The Algona Upper Des Moines from Algona, Iowa on January 6, 1892 · Page 2
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The Algona Upper Des Moines from Algona, Iowa · Page 2

Algona, Iowa
Issue Date:
Wednesday, January 6, 1892
Page 2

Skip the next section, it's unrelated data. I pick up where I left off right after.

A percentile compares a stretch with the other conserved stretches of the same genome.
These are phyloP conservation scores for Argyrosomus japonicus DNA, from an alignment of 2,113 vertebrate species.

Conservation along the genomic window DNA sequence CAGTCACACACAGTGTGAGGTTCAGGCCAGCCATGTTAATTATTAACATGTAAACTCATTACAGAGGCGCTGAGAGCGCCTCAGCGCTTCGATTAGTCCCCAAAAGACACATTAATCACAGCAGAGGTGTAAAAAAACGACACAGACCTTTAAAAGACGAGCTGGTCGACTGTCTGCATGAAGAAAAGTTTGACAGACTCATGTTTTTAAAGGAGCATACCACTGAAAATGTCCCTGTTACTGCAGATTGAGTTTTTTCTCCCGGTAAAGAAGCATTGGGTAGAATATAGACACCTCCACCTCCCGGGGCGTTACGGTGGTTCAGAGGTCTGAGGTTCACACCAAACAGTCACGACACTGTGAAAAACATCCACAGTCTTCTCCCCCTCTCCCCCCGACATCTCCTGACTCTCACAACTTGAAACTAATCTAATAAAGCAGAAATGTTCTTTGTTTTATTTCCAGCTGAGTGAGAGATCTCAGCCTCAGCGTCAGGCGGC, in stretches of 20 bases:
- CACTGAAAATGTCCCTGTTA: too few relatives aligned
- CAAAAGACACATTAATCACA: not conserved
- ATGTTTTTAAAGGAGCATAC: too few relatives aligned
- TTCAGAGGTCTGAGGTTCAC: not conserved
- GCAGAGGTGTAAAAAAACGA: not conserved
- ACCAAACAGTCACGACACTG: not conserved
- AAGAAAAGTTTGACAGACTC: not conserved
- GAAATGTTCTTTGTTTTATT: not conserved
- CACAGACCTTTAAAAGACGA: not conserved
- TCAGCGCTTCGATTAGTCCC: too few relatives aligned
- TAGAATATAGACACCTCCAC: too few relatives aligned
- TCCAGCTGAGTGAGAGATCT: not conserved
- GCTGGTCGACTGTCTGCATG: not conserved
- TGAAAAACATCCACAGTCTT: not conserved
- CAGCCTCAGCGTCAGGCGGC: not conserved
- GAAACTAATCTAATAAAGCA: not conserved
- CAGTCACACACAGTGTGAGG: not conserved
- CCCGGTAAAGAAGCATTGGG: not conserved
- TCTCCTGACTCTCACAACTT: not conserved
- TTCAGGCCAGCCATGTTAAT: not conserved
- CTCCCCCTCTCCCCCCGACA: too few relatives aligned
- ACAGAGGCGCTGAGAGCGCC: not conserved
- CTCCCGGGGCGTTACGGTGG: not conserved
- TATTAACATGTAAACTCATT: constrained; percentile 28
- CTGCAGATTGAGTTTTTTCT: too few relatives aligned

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THE OTPEE DM MOlNES v ALaONA, IOWA, JANtTAHY 64892, ALOONA, IOWA THE total amount of money taken in by the New Orleans lottery per annum if al its tickets are Bold is $28,000,000, and the largest possible amount that Can be drawn by the holders of the tickets is $14,000,000 so that the lottery puts into, its own coffers about 47 per cent, of all the money it receives, and this sum in years when the sale of its tickets is good amounts to $13,000,000 or more. It is the most gigantic jobbery enjoying legislative license in any state in the American union, and is only a shade more respectable than the gilded gambling hell that makes Monte Carlo infamous. THE NBW COURTS. The nine new courts established by congress at its last session rank above the United States circuit courts, and from the latter appeals lie to the former. One of these new courts was created for each of the nine circuits in the country. The several circuits include the territory named below: Eirst circuit—Maine, Massachusetts, New Hampshire and Rhode Island. Second—Connecticut, New York and Vermont. Third—Delaware, New Jersey and Pennsylvania. Fourth—Maryland, North Carolina, South Carolina, Virginia und West Virginia. Fifth—Alabama, Florida, Georgia, Louisiana, Mississippi and Texas. Sixth—Kentucky, Michigan, Ohio and Tennessee. Seventh—Illinois, Indiana anc 1 Wisconsin. Eighth—Arkansas, Colorado, Iowa, Kansas, Minnesota, Missouri, Nebraska, North Dakota, South Dakota and Wyoming. Ninth—California, Idaho, Nevada, Oregon and Washington. Each of the new appellate courts is composed of three members, — the United States circuit judge sitting with a member of the federal supreme court, and the two being joined by one of the judges recently appointed by the president. Six out of the nine new judges have been appointed and their names sent to the senate for confirmation: They are: William L; Putnam, of Maine, for .the first circuit; Nathaniel Shiprnan, of Connecticut, for the second; George M. Dallas, of Pennsylvania, for the third; Nathan Goff, of West Virginia, for the fourth; William H. Taft, of Ohio, for the sixth, and William A. Woods,of Indiana, for the seventh! So far as these appointments are made, if if the nominations shall be confirmed, the new appellate courts will stand, the first name in each case being that of the justice of the supreme court sitting in the circuit, the second is the present circuit judge and the third is the newly appointed judge: First circuit — Justice Horace Gray, Judge LeBaron B. Colt, Judge William L. Putnam. Second — Justice Samuel Blatchford, Judge William J. Wallace, Judge Nathaniel Shipman. Third—Justice Joseph P. Bradley, Judge Win. McKenna, Judge George M. Dallas. Fourth—Chief Justice M. W. Fuller, Judge Hugh L. Bond, Judge Nathan Goff. Fifth—Justice L. Q, C. Lamar, Judge Don. A. Pnrdec, . Sixth—Justice Henry B. Brown, Judge Bowell E. Jackson, Judge William H. Taft. Seventh—Justice John M. Hnrlan, Judge Walter Q. Gresham, JudeeWilliam A. Woods. Eighth—Justice David J. Brewer, Judge Henry C. Col well. Ninth—Justice Stephen J. Field, Judge Lorenzo Sawyer. No appointment has been made for the fifth, eighth, or ninth circuits. The last is the Pacific coast circuit. All the new judges are republicans but three, and it is expected that when the list is finally completed it will include only the three democrats. _ PEHSONAL MEN'JJON. THE LATEST NEWS. President Harrison shook hands with nearly 1,500 people in the city of Washington yesterday afternoon. * # * Congressman Springer's wife is a model wife for an ambitious public man. She is cordial in manner, well informed and a thorough democrat. Her height is short, and she has brilliant black e.ves. * * * Secretary Elkins has a large family to house in Washington, He has six children with him all the time, the t-ldest being a daughter by his first wife, but there is also a still older daughter who is married, that makes long visits with her parents. * * * Amelie Rives Chanler has nearly finished a new novel. Her health is excellent, She walks and rides with her husband about the country roads of Albemarie county, Vii., and, when sho tiros of writing, she spends an hour or two in painting. But most of her time is spent in writiner. * * * It is hinted that Colonel Cockerel!, of New York newspaper success, and at present managing a morning and afternoon paper there, has been invited by Senator Gorman, of Maryland, to remove one of his properties to Baltimore, and conduct affairs in that dty more as Gorman thinks they should be run. * * + Tank Kee, a cultivated Chinaman who is lecturing throughout the United States on his native laud, has donated a valuable library of 38,000 volumes to the University of Texas. Some of the books are old manuscripts, but the most of them are in English print. All are valuable. GENERAL NOTES. A TERRIBLE Vjlizzord has been raging in the nonthwest. THE members of the new Tory Cabinet were hissed on their arrival in Montreal. LA GnirrE has a firm foothold in Montreal and now claims 1,000 cases. NATURAL gas in abundance has been found in South Dakota, at a depth of 2,000 feet. SHOW is reported to be twelve feet deep in the Sacramento Valley of California. THE United States flagship, Philadel* phia sailed from Port au Prince, Hayti, Tuesday for Barbadoes, West Indiec. THE New York Central railroad has let the contract to build the Sykes block sys tern of signals along the line of the road. The outlay will be about $750,000. A 8UOES8PUL test of the governmen bureau of animal industry's method of in oculating swine was made in Illinois. SECRETARY FOSTER attended the cab inet meeting at Washington Tuesday fo the first time in six weeks. PAUL C. COFFIN, dealer in hurdwan and railroad supplies at New York, as signed Saturday to Wm. J. Livingstone without preference. ADJUTANT GENKIIAL REECE Wednes clay commissioned Henry Barrett Chaui- berlin first lieutenant of Company M, First Infantry, I. N. G. Do. VON HOLLEBEN, German minister io Japan, will be transferred to Washing- ion to succeed the late Count Arco Valley THE amount of 4^ per cent, bonds redeemed Tuesday was §2,500, making the ;otal redemptions to date $22,458,150 and ouving outstanding $2,051,550. _MRS. CHARLES T. JOHNSON, the Kansas 3ity high priest of the adventisls, witb ifly followers, sat clothed in white all lay Friday, waiting for tho world to end. MOJITIZ HEUSOIIMANN, dealer in carriages at Now York, assigned Monday to Tacob Level without preferences. IT is reported from Rome via London ;hat tho United States has agreed to pay indemnity Italy demands on account of the Now Orleans exscutions. _TnE navy department reiterates its denials of war preparations, but the secre- ory conferred -with many heads of departments Monday. OLLIE PAIIKEH and Dora Van Shaick, the two Chicago girls who run away from their homes to win fame and fortune on the stage, were ai-restfid in New York Monday. THE entire system of the San Antonio & Arkansas Pass railroad is tied up by a strike of its employes. The trouble was caused by the discharge of a conductor for- an alleged violation of orders. THE wholesale tweed and woolen firm of Mills & McDougall, of Montreal, owing to a succession of bad seasons has been forced to call a faceting of its creditors. The firm's liabilities are stated to be $250,000 principally owing in Canada. _ THE president has denied the application for pardon in the case of Harper, who was convicted on a charge of embezzlement of funds of the Fidelity Savings Bank of Cincinnati and sentenced in 1887 to ten years' imprisonment. THE story of a plot- on the nart of crank to kidnap_ Miss Helen Gould, has just leaked out in New York city. ON Friday night, a south-bound train o the Illinois Central ran over and kille James Nugent about half way betwee: PaytOn and Ludlow, 111. BBAKEMAN W. H. CALLISON of Newark 0,, was burned to death and Fireman S. Switzer fatally injured in a collisio on the Baltimore & Ohio* road nea> Plymouth, 0. M. F. PRiTcirAHD's three-story house a Pittsburg was Wrecked by a natural-gs exolosion Friday. Mr. Pritchatd, hi wife, and three children, and two ser ants were buried in the debris but escapee fatal injury. A TAFFIN, 0., dispatch says a collisio on the Baltimore & Ohio railroad occurre at Chicago Junction Monday morning an resulted in the instant killing of Cohdtu, tor Purcell, of Newark, and the partia destruction of a caboose and postal car. OBIMB. FOREIGN. THE French senate has adopted the commercial treaties bill. TIDAL waves caused great loss of life on the Gilbert islands. THE grip in Milan and surrounding country is causing many deaths. THE French chamber of deputies approved the tariff of 7 francs on crude petroleum Monday, • run! shah has issued a proclamation ratifying the abolition of the tobacco monopoly in Persia. BY the derailment of a train near Hamilton, [Scotland, Sunday, nine persons were seriously injured. MANY arrests have been made in Russian Poland, growing out of a conspiracy against the czar. THE French chamber of deputies Tuesday finally approved the tariff bill. The vote stood 396 in favor of the bill to 112. A PANIC occurred in a theatre at Gates Head, England, in which ten persons, including nine children, were killed, and many others seriously wounded. THE pope will defy the French government by conferring tho grand cross of the order of Christ upon the archbishop of Aix. A MAN disguised as a postal official, on the pretense of revising the contents of a mail car, stole registered letters valued at §1,000 in Kaiser Boiserd. rf, a suburb of Vienna, THE Paris Siecle again declares that within a very short time the entire Or- leauist organizations with it following of decayed nobility, will disappear entirely from the political world. A ST. PKTEUSBUHG dispatch says that an express train on the railroad between Miusk and Smolensk Tuesday ran into the r«ar of a train carrying troops, ancj that twenty people were killed and 100 injured. A SAN SALVADOU dispatch says it is believed that Salvador and Nicamugua will send plenipotentiaries to Couiayagua to demand an explanation in regard to the presence of Guatemalan treops in Honduras territory. FIRES AND CASUALTIES. COAL jjas asphyxiates a man in North Dakota. and wife Du. FEUX RECJNIEU, Sr., of Monniouth 111., was killed by a train-Tuesday, MANY business houses in Chattanooga, Tenn., aro burned out, the loss being 8600,000. THE village of Aurora, III., was totally destroyed by fire Wednesday morning. Loss, $35,000; partially insured. ONE man was killed and two injured, one fatally, by an accident on the Butte (Mont.) cable line. FIUE in Federal street, Boston, Sunday night, destroyed property to tho valvo of $600.000. UNUSUALLY heavy snowe have fallen in the Sierra. Nevada range. Five men from Carson, Nev., are believed to have perished in the storm. FIKE in the hosiery mill of Samuel West in Germaiitown, Pa.,. Tuesday night eaus- ed a loss of $100,000; partially insured. Dalsall's hosiery mill adjoining was dam* agedflQ.OOO. MANY cases of murder ore > reported a tho result of Christmas carousing. ISAAC SAWTELLE, who murdered hi brother in New Hampshire in so atrociou a manner, died in jail of apoplexy. TRUE bills were found Monday by th grand jury against Mayor Wyman and ex Mayor Pearton, of Allegheny, Pa., fo embezzlement. EDWARD M. FIELD is still confined a the Ludlow Street jail, and his refusa to eat is alarming his physicians ' family. THE president of tho bank of Ellendale N. D., which recently failed,_ is airestec charged with receiving deposits when hi knew the bank was insolvent. IN St. Louis Monday night Isaac Valen tine, alias Sheeny O'Brien, shot and killed Abraham Brown, alias Reinhalt, a low saloonkeeper. An old grudge was the cause of the affair. Two more members of tho Sims gang in Alabama have bnon lynched, and two more aro being anxiously sought for. Two young Chicago girls ran away from home and went to New York. Two young men were arrested in connection with the affair. A theft of S350 is among the incidents. ED. H. KINO, of Milton, Iowa, committed suicide while in bed at his boarding house at Paris, Tenn., Sunday by blowing his brains out. No cause is known for the deed. A REWARD of $2,500 is offered for the arrest of persons who have been stealing botses in large numbers froai ranchers or the Montana and Wyoming line and in the Yellowstone Valley. TKAKS WON THE CASE. They Were a Woiniin's, but the Lawyer Won a Wife. It is a strange story to come from the courtroom. One-of the ex-judges in At- anta tells the story in the Atlanta Journal. The real names of the parties are not given, for the hero and heroine are living in Atlanta to-day, surrounded by many interesting and bright children. Some years ago a very important case was being tried in the supreme court. The iitle to tome valuable property was being ;ested, and many thousand dollars were nvolved. One of the lawyers engaged in ;he case was a middle-aged man—a bachelor—who was regarded as one of the best attorneys at the bar. The case had progressed up to a certain point where the jachelor lawyer—we will call him Mr. Jones—felt certain that he had tbe case won. Even his opponents showed that .heir case was weakening. But there vas one more witness to be examined. Jpon this witness' testimony it was expected to turn the tide and change ;he complexion of the case. After a 'ew momenta of conference the opponents of Mr. Jones called to the sheriff. "Let Miss come in." A little later there was the rustling of a woman's skirts, and the witness took the tand. There sat the loveliest vision of sweet, >ure womanhood his eyes had ever beheld. ]veu the judge, he says so himself, had to oruot tho case for a few moments as he gazed at the beautiful woman. The examination went on. In a low voice, as sweet as enchanting music to Mr. "ones, the lady witness gave her testimony. What she said helped Mr. Jones' ipponent wonderfully; but a little shrewd jross-questioning would have upset it. Mr.' "ones, as a force of habit, thought of this as he aat there dazed. "The witness is with you." Mr. Jones heard tho words. As ho iis- ned at the direct examination _ he had )sconie angry because this beautiful witness was not his instead of belonging to be opposite side. But he must do his duty with his client. Besides, so much devolved ou the case. He would turn his >yes away and ask ihe necessary questions. Je would . He rises to his feet and in pite of himself his eyes meet the beauti- "ul blue eyes for the first time, and—-there were tears in them. She was fiighten- ed. "Yon may come down." Mr. Jones spoke the words. He made a ino speech when it came time to make his irguiuont. And he lost the case. If it hadn't been for that ladywit- said the judge, "or if Mr. Jones lad not failed to cross-question -her, he might have won the ca&e. That was my opinion at the time." "And the sequel?" he was asked, "Oh, it was a case of love- at first sight, cm tho purt of Mr. Jones. He no iuie in making tho lady's acquaintance, and she mairied him. i am told that i'lcre never was a couple married in At- anta that loved each other -more devot- •diy." Mr. Julliboy.—Well 1 um>t say that coTlego '.loe.j a boy a great deal of good. Air. Sakesalive.—Is that so? Mr. Jolliboy.—Yes. My son came homo 'or Thanksgiving, and between betting on "ootball and playing poker tho yoiuif; •ascal won enough from me to keep him 'u pocket money for a year. A Very Coinu.ou VV;iut. "Out ol lorts," "distrait," "the blues," theee are familiar appellatives for uncomfortable, im- definable sensations, accompanied with lassitude, nervouenesi, Indlgeetln- . I'overty of the blood, o remedy which «n effeci-ve stomachic perils- entlf used le the paramount need, \» conclusive ivldenca tbat the eyetem 1| Insufficiently nour- shed because —and for no other cause where rganic disease doe* not exist —the food la not assimilated. Reinforce the flagging energies of he stomach, reform an Irregular condition of the bowels, keep up a healthful secretion of the bile vith Hosteller's Stomach Bitten »or over thirty ears tlii« popular medicln* has supplied the common want of the nervous invalid, the dyspeptic and of persons deficient i->- xHimty, an e(lielent onlc. To Its power of Imparting strength Is at- riuutftble its efficacy »» a preventive of malaria and la grippe. Thoroughly '(effective la U too for y complaint and ueuralgla. MADS..OF SAHARL Mr. Michel Gives an Interesting Account of tlieir Wanderings in the Desert. The Frightful Solitndelol this Barren Land has a Singular Attraction for Them. The Nomads Participated Largely in the Destruction of the Old .Roman Empire. Far from being wild rovers by nature, the Nomads of the Sahara ore well organized and strongly attached by the ties of consanguinity to the tribes from which they have issued. They live in the true nomadic way in tents, woven by the wo men from sheep wool and camel hair, an dyed black in order to absorb more hea during the winter. This frail shelter sustained by three, four or five poles, from 6 feet to 8 feet high, disposed accordin to the length of the tent. The interior i divided by two or three partitions. A night_the children and old women sleep i: one division, while the chief of the fatnil with-his wives sleep in the other. His gu. and scimitar are by his side, ready for us against wild animals or thieves. H sleeps little until morning, as ho has t watch over his cattle lying in the open ai around the tent, and is often attracte outside by the barking.of his dogs. No furniture of any kind is in use Scarcely have they the most ordinary anc indispensable kitchen utensils. The wate is.kept in a goat skin, which is reumrka bly well adapted to that purpose, as its con tents are in perfect freshness. The sacks containing the provisions barley, dates, etc., are heaped ,up aroum the poles supporting the tent, in order ti offer more resistance to the force of th wind. The inmates sleep upon mats braided by the wives, of alfa (tough herl of the desert). The wealthier Nomad generally have carpets in place of the mat or spread over them. It is contrary to their custom for men iven friends, to enter the tent or house o an Arab, for he is extremely jealous of hi wives. An infringement of this rul. would endanger the life of the intruder When they wish to speak to one another they call from the outside. Two person! only are legally entitled to enter, the kad and the marabout. It sometimes occurs that the master of .the tent£or house calls bis visitors within, but pievious to their entrance the wives withdraw into the gyn ecium division of the tent reserved especially for them and the husband. The education of the children is almos' entirely neglected, and the scenes thej lave to witness in the recesses of the tent render them vicious at an early age, the more no as nothing is done to combat vice Marriage is entered into at a very early age. The tender familiarity that in our lane brings the paternal and filial hearts so close to each other is not observed there, .ike their mothers, the children are often savagely tyrannized over by the father, whom they do not call papa, but sidi lord). Though the Arabian mothers display much more natural love for their progeny ihan do their fathers, their love is often mute; the lavishing of caresses and affec- 'ionate words are rarely observed. The itrict respect of the whole family towards be father is well shown at the meals. When the wives have prepared the food, hey place tbe dish before the lord of the aniily, who, after pronouncing the Beesm Allah"—in the name of God— Begins eating alone, while the hungry wives and children, standing a few steps y, look at him as he plunges his fingers nto the dish. Neither spoons nor forks re in use there. When he is seated the wives bring him a drink. The Koran pre- cribes that drink may be taken but once hile eating. At last he deigns to tell lieni to eat, and the rest of the ood is eaten by the whole family to- ether. The women are overburdened with spin- ing, weaving, milking, making cheese, reparing food, braiding cords with alfa, ven saddling the tnehari .(dromedaries), esides all the family work. The sons are shepherds, while the chief of the aniily carries the grain, does the buying nd selling at the markets, hunts, fights, teals, joins a maurading band, &c. The means of the Nomads are derived olely from the breeding of cattle, of hich they keep a large number; some amilies possess as many as 12,000 head, 'hey are the traditional shepherds of the "esert, who draw from it the only i>n- icrtant thing which it can afford, the mraense herds of cattle which they "raise here are during the winter, and with •Inch they supply all the markets of tforncco, Algeria., Tunis, and Tripoli, iesides many of Europe. During the summer tbeyfind no means or subsistence in the aridjplains of the desert, as Gourara, Tafilals, and Insala, where the land is mountainous, cut by uvines, or abounds in lakes filled the rreater part of the yoar, But these •egions were appropriated long ago by warlike tribes; PO that all others are obliged to draw northward. However barren be the desert during ho hottest season, BO rich is its soil that he day following a rainfall wild grass is >bserved growing in spots uncovered by and, but the grass thnt springs up in the unshine of to day is acoiched by the sun- ihine to-morrow. Except some tough pccioa, till plants or grasses not having he shade of the palm trea and daily irri- fution cannot exist, under that inexorable un. But the arid palm, so dry in summer, takes a new aspect after the first autuuiul {rainfall. Immense spaces—all iarts, in fact which are uncovered by saud —grow green, thus affording food for tho nnumerable cattle of the Nomads. This first rainfall is the signal for them o leave the north and re-enter the Sahara, their dead mother-land, where no ouudory restrains them, and where they nove about three, four, or five times a week according to the richness of the asture they find. Thus they travel all the vinter until the middle of May, when the un, drying up the food for their cattle, rives them to the mountainous regions of f ths north, where they sell part of their attle and find pasture for the rest. But were it not to avoid famine, the north, with its beautiful forests and meadows would have no attraction for beui. As the lighthouse keeper, after massing years isolated in the midst of the seas, becomes averse to the world, finding charm only in the solitary abode and harmony only in the murmur of the waves, so the Nomads of the Sahara feel an attraction for tbe frightful solitude, which appears so ugly to the European traveller; they cam for nothing but the dead silence of tbe desert waste. ' The Nomands keep several camels for transporting their goods, and one or more horses and donkeys, according to their means. They cost nothing to keep, however, as they are fed wild grass, plants or stones Of dates, and the horses run unshod. The horse or donkey is for the special use of the husband, while the camels bear the light household utensils and provisions, besides dates, when conv ing from the Sahara and grain when returning southward. Some ,of them are also used for transporting the children and the sick women. For this purpose a kind of covered litter, called palanquin, is turned sideways upon the camel, and thus made 1 , to contain several persons. Thus organized and equipped, the Nomad family is always ready to move or flee with all its possessions, as its males are always prepared to mount anJ fight for its security. The Nomad tribe travels as a Whole body, In the spring, on the occasion of their annual journey to the north, they carry from the oasis immense quantities of dates to sell in the northern markets at three to four times the price at which they bought them, or to exchange them for gram. With the proceeds of this venture and the price obtained, from the sale of their cattle, wool, henna, musk, and various other articles manufactured by themselves during the winter, each family buys enough grain for the whole year. Whan they re-enter the solitudes of the Sahara in autumn, this grain is stored in silos that they rent in the oasis or ksour (the ksour are fortified villages in the desert, whose inhabitants are the bond-keepers or constituents of the Nomads.) A great part o_f the re-victualling of the northern oasis is also due to the Nomads, but their traffic i» limited to Central Sahara. The caravans trading further beyond, as far as the Soudan, are generally formed by th Mzabits. The Nomads of the Sahara show plainly the wholesome effects of the open air whei contrasted wUh their brethren who live in "gourbi" (houses) almost closed to the ai and light. It seems inconceivable tha their poor food can produce in them so much strength and vigor, but we rnus believe that they are better fed by the pure air than by their scaat nourishment. They are tall, muscular, slender, anc. lithe; their simpjn garments do not restrain their bodies from acquiring round ness and perfect development. Nowhere could be seen more life and vigor than in the unconscious attitudes of the children or young people, especially before their marriagp. They are used to every inclem eucy of the weather; up to the age of ten they are allowed to run half-clad. Their skins being exposed to the air all day, be come unusually thick, so that they scarcely feel the changes of temperature. Aside from the malady which afflicts their, eyes, and certain diseases of the blood, they are seldom ill. Among th< women rare cases of enremia, typhus,., anc fever are only occasionally observed. The horrible custom of killing sickly children which was so long practiced before and even after Mahomet, has completely dis appeared; here, again, the humane feelings of the prophet took the upper hand and prohibited the custom. The Nomads are in general very care- .ess about their physical condition; lazy and avaricious, most of them do nothing :o restore health until they suffer too much to fe_el the clanger of dea,th. However, certain medical practitioners, called 'tubib," speclate upon the ignorance of ;he people. These traditional rovers, inhabiting ;hat wild expanse of desert which extends minterruptedly from the Atlantic Ocean ,o the north of China, played a most important part in ancient history. The Nomads, indeed, participated largely in the destruction of the Roman Empire. Start- ng from Asia, they entered and conquered he African provinces, at that time occu- >ied by the Roman*, whose empire they ilso threatened from the east of Europe, n 712 they invaded southwestern Europe, )ccupying the conquered territory for al- nost eight centuries. In 732 they at- empted to invade northern Europe, but were checked and finally driven out of 'ranco by Charles Mortei. This baffled lorde of Nomadic invaders were then ailed Saracens.—H. Michel in Edinburg cotsman. Leaves from a Housewife's Dairy, Well that dumb, waiter has not ma- eriahaed yet, but I live in hopes, Christinas week is a busy time anyway. I am trying to begin the new year in a way to keep ahead of my work, instead of etting my -work keep ahead of me. I am :oing to first overlook all the closets and .rawers, mending everything that needs Heading, and laying out articles that are o be remade. It would be a dcjightful ensation to know that ones mending and epairing was all done up for once. Vernie has been making some picture rames. Vernon procured some nice pine oards, and had a carpenter help him make them into frames the size she wanted; then he gave them three coats of white paint, letting them get thprougly ry between coats. Then Vsrnie took hem in hand and varnished them. While be varnish was wet, she sprinkled rice hickly over oae and diamond dust over the ther. When dry, she will gild the one with the rice on. I had no idea homemade frames could look so artistic. She and iTernon made a contract before Christmas, bat instead of making each othor presents ight out as usual they would help each ther make things that they wanted. They re going to make him a hunting jacket next. I thinli Baby enjoys a home-made jresent that Vernie made her, more than he does all the "shop" toys. She tooK a arge picture of some horses arid sheej— dghly colored—and pasted it on paste- joard. When dry, sho cut tho board uto strips about an inch wide and put hem in a corset-box, previously covered with red calico to make it both strong md attractive to three-year-old eyes. Now 3aby spends hours every day putting the trips in place to make the picture per- ect again. Yesterday there was one beep minus his head, and the little tot's oncern was most amusing. This gift, eem? to me might profitably be put in many little hands; it certainly is worth pmething to one busy mother I caa men- ton. We have all been troubled with rough ;ands this winter until we began washing bem in borax water; now tbe chutige is wonderful. Vernie uses it on her bangs, oo, and thinks it better than tongs. The man who knows that bis .house is uilt on sand always trembles'" when he ears it thunder, ji" Wintering Apples. The abundance of fruit this seasMj caused prices to be extremely much go that in many sections fa actually declare that apples ate not wort gathering. In many parts of the coiiM 6 cents per bushel are 'Only offered ai cider mills or distilleries. Of course, price refers to the wtnd-falia and fruit1 insects have caused to drop, but it is mil better to haul away and dispose of the even at such low prices, for the numbsrj bushels that could be picked up in aiafi in an orchard would be sufficient to mafc the occupation pay quite welh Asia from this removing the fruit gets of the insects they would produce a season. The low prices should stimulat farmers to store choice fruit away ifif careful a manner as possible, as bet prices may be realized in the winter of i spring. The follow ing hints and sue tions from Stuart's Agriculturits on I ing fruit all the year round are interest just now: "The comfort of a supply of ^ year round depends as much upon-j keeping as the growing of them, average house cellar is not thlS best in which to store them, but attent clsanliness, ventilation and teaiperw guided by a thermometer, will makef fair success. Temperature strong point and the nearer and* uniformly the air of any room in , apples ^re stored can be kept to thej ing point, but always above it, the and better they will keep. Ca picked and assorted apples, pa boxes or barrels in almost any . material that will aid in keeping,, dry and the temperature above thend, form, may be kept in any convenierif house, or even the barn, coverod!$' three or four feet of hay, straisr,'!. chaff or other material to keep the?f from reaching them.. All the betfc they can,stand upon the ground,,^ will aid in maintaining an unchttblS temperature. To those who have fora kept the apples in bins or on „ in the house celler without satisfi success wo _suggefct the following ments which have before appea. print: Select fifty good sound apple the shelf or exposed mass, wrap paper and replace them. Count out more, the same in condition, and;| them aside exposed. Place successive of fifty equal specimens in boxes o£ able size and pack in each the folio' v.izf Fine shavings, fine chopped 1 s'raw, coarso and fine chaff, bran," '* coal' ashes and plaster; them into a cold, ',. ; not ing apartment. Fill boxes large „„ to hold half a bushel or a bushel wit! pies in the more compact paukiag, as ter or fine chuff, and place them in' M barn, with a few feet of hay or a fool two of chaff upon them. Leave the undisturbed until after those kept usual way are gone and /ou get h for apples; then examine them all same time carefully, bearing in mi differing conditions under which ei has been kept, and you will get a da information." The editor of tho Orange Judd F gives his way of keeping apples over ter as follows: "We have sold thous. of bushels of Spitzenburg, Greenings other good apples in midwinter spring at tiptop prices, which kept as follows: A considerable pi the large stone cellar, with cement torn, was partitioned off by myself, good ventilating windows on hinges, coarse wire screens to keep out mice rats or other outside intruders, along the outside and division 'walls in the interior spaces slatted sh were .placed above each other, lea. fifteen to eighteen inches head room? tween, with a movable six-inch wide board in front and rear. The sh were supported by pieces nailed upon porting studding set upon the floor spiked to the floor sills above. The a were spread upon theso shelves four t inches or more in depth. The windo' were kept open or closed on differ* sides, so as always to maintain a tempi '.ure in tho whole fruit cellar of not i-orn 35° to 38°—as low as possi; without freezing. Only moderate lig was admitted. Every shelf lot was exa« ned occasionally and any apple startii ;o decay was removed, the fruit beiri jently turn eel over or moved enough for th examination. The fruit was picked w _athered and handled carefully. york and care paid the best of any on f *arm; 800 thrifty apple trees 30 feet dp' were more profitable than five times 1 ame ground occupied bv other crops. MINNOWS IN 1'OJVDS. -ifl Facts About the Ltttln Fish that ig Usedifo Many persons have noticed the remc able changes which often occur in'the if ponds and streams.. In someV ;hese are readily explained by the infM of settlement, with its necessities' aprices, and their demands upon w"i( Bourses and reservoirs. But again there is an element of ery about eome of the transformable] luring a generation. As an - illustra we may refer to a recent conversat with a correspondent, Mr. S. F. Near this gentleman's home at WeJ ey, Mass., there is a small sink bout 100 feet in diameter, known Schoolhouse pond. During Mr. Dan joyhood this was full of catfish or >outs and contained no other fish. About eierht or ten years ago a fi party, on their return from a trip, jail of bait minnows left over, hem said: "Boys, it's too bad to th hese minnows away; lot's put the khoolhouse pond." Into the pond they went, and i vater is filled with them; they can, aught in enormous numbers and are he size for bait; but not a single iout nor any other fish, except the mi. 9 to be found there. Water plants are plentiful and oo, but the minnow fills the cate ; ishes and supplies the neighborhoi iait. These little fishes resemble tp n shape. Tho same fish abounds in Wapan" near Wellesley, and keeps the baj j ickerel so well supplied that it is d: o catch them with five minnows. As an illustration of their abundi ilr. Denton remarked that on one ion, when he and his Menda had exl d their supply of bait they took all aptured fish lying in ,the bottom of'( >oat, turned them head downward, sb( hem and obtained minnows enough his way to continue fishing half t .Uernoon. "Now, John," said Mrs. De Porqu§3 he new gardener, "I hope you member all that I have told you. vhatever you do, don't forget to he electric plant.' 1 Katy Didd.—It isn't proper for girls! limb trees, is it Mama? Mrs. Didd.—Not this season, dear; ou eau ride your safety bicycle. ~P